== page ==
“I just think that at times we take for granted how talented we are as a whole and with all the guys upon this roster. We think we can come out and just go through the motions at the beginning of a game, dig ourselves a little hole, and think we can just pick it up at any point and time, and it just doesn’t work like that.”

“You gotta come out from the jump and try and beat a team for the whole 48 minutes. I think we’ve been really good from the start of games these past few games, and come up short in a few, but I think if we keep pushing, keep playing hard all the time, we’re going to win games.’’


While I was the head coach at Jackson Community College, someone told me I need one knucklehead on my time. I never understood that advice.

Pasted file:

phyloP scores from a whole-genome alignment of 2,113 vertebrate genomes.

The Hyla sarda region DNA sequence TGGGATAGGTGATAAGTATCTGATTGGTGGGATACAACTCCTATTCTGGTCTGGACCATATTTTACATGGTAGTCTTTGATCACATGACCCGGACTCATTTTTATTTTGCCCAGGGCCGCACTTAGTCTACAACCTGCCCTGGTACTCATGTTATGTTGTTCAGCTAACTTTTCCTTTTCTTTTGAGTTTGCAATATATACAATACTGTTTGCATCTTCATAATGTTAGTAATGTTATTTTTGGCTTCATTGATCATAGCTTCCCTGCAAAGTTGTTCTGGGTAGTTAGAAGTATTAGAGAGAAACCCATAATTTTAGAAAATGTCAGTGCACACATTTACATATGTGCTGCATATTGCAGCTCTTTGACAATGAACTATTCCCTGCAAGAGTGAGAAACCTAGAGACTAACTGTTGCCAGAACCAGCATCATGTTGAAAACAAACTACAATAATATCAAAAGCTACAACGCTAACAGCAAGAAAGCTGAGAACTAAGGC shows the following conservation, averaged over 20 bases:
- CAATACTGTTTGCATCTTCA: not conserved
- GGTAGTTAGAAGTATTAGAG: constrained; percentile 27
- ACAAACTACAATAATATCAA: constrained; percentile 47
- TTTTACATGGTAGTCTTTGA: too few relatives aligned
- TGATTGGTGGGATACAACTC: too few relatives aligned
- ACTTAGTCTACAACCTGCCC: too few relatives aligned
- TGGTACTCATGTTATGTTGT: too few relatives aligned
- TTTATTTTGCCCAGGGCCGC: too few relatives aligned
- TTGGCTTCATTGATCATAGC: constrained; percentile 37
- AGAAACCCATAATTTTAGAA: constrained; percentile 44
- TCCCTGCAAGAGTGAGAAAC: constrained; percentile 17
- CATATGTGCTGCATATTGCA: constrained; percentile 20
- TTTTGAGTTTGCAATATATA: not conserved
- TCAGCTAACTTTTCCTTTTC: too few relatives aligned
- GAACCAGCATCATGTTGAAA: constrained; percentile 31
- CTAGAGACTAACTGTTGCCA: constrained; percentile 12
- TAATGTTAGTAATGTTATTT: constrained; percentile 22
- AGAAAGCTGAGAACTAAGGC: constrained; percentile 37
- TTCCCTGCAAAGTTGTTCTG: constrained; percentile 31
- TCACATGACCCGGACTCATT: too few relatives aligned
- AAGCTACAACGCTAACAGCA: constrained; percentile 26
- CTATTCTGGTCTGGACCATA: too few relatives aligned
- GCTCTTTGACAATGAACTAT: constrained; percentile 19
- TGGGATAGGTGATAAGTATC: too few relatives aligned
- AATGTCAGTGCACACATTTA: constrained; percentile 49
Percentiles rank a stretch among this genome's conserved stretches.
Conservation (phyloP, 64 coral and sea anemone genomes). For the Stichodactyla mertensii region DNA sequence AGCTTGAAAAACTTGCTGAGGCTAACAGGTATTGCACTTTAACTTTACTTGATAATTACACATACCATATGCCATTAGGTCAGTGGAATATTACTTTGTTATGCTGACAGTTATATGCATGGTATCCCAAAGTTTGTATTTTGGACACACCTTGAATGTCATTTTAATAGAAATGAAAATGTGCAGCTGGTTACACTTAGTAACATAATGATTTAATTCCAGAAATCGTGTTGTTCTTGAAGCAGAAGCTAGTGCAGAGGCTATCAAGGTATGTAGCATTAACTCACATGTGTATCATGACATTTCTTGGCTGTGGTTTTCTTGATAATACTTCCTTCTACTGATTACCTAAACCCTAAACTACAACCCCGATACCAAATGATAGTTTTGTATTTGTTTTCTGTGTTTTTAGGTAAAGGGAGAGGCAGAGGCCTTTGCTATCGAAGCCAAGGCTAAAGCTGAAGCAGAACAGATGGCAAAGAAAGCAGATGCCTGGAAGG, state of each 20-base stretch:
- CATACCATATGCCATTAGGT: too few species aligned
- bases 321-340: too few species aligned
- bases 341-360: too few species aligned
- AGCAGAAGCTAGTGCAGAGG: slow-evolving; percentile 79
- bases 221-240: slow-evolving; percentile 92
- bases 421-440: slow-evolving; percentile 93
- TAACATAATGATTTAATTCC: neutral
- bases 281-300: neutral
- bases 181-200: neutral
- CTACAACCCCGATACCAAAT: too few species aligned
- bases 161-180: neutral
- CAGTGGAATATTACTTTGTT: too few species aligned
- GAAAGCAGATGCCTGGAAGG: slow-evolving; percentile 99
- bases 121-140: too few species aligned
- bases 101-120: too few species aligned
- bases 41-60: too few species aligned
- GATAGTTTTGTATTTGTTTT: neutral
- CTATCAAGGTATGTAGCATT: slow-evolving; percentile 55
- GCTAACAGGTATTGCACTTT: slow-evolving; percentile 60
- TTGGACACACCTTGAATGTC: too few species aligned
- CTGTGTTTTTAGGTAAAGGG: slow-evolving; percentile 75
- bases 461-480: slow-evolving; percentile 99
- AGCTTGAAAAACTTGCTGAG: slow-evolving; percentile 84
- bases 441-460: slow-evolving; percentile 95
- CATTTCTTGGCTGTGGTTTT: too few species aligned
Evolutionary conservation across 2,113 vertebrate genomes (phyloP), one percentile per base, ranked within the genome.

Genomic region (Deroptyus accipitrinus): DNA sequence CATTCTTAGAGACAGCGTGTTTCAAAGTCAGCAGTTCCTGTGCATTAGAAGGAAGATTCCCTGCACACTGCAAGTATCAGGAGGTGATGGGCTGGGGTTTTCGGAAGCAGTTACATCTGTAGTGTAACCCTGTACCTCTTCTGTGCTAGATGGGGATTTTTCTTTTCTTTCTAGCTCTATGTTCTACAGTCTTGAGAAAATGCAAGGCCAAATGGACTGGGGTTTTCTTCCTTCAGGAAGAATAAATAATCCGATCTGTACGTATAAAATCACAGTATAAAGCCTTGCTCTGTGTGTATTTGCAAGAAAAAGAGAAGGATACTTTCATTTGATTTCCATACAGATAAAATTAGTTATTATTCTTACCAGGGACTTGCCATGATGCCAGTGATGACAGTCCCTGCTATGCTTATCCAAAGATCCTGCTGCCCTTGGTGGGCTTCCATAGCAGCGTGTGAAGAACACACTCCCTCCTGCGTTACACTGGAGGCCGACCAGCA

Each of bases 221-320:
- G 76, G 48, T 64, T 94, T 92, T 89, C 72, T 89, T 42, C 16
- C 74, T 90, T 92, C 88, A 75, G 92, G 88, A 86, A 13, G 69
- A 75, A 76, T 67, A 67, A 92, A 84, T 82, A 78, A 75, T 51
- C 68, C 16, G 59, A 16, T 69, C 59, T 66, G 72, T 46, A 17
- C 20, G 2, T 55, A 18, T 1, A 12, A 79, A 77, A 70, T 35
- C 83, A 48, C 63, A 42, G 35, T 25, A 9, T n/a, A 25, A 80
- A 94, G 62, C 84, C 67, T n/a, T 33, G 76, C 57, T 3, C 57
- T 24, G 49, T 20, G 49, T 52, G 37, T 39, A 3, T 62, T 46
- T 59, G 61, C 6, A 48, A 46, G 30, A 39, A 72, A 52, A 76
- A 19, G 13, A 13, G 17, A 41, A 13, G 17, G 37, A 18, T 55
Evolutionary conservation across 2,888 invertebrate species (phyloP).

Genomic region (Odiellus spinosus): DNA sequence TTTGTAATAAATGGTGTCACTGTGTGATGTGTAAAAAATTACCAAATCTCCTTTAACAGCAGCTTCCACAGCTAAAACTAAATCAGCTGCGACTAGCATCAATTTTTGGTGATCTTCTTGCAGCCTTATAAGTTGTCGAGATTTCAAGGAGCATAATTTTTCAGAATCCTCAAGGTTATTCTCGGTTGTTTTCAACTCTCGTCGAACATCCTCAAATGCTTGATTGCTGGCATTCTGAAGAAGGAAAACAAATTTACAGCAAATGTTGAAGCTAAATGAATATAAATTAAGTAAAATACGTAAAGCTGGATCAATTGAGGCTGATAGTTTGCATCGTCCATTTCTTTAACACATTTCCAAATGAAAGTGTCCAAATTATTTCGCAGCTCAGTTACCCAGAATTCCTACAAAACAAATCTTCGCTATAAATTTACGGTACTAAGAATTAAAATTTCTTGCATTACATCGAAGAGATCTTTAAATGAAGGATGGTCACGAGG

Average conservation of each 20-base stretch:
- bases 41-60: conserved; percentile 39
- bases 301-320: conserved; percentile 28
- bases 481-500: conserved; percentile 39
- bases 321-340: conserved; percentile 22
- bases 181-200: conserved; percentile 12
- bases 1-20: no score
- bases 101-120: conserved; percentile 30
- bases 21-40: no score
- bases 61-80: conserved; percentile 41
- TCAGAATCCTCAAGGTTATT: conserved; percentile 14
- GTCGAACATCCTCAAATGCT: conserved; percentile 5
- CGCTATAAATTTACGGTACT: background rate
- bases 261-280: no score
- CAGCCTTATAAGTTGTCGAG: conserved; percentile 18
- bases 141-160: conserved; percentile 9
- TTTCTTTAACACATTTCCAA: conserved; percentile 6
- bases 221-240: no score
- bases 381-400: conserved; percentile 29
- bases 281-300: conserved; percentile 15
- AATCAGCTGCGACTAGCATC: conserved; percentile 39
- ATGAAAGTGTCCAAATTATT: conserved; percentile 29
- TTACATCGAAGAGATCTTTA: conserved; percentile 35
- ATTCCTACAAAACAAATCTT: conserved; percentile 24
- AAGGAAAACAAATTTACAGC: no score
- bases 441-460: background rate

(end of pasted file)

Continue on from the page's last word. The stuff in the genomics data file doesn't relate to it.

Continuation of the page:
Here’s Ryan Wolstat of the Toronto Sun:

“The Clips break the “Knucklehead Rule” which I think was first espoused by Charles Barkley. You can have one player with an unpredictable makeup, but if you give the guy a partner or two so that the knucklehead behaviour can spread, you are usually headed for trouble. It can also mean bringing together players that aren’t necessarily bad dudes, with off-court issues, but are bad for team chemistry because of their decisions on the court.
Why did the Clippers think Lance Stephenson and Josh Smith would be a good idea?”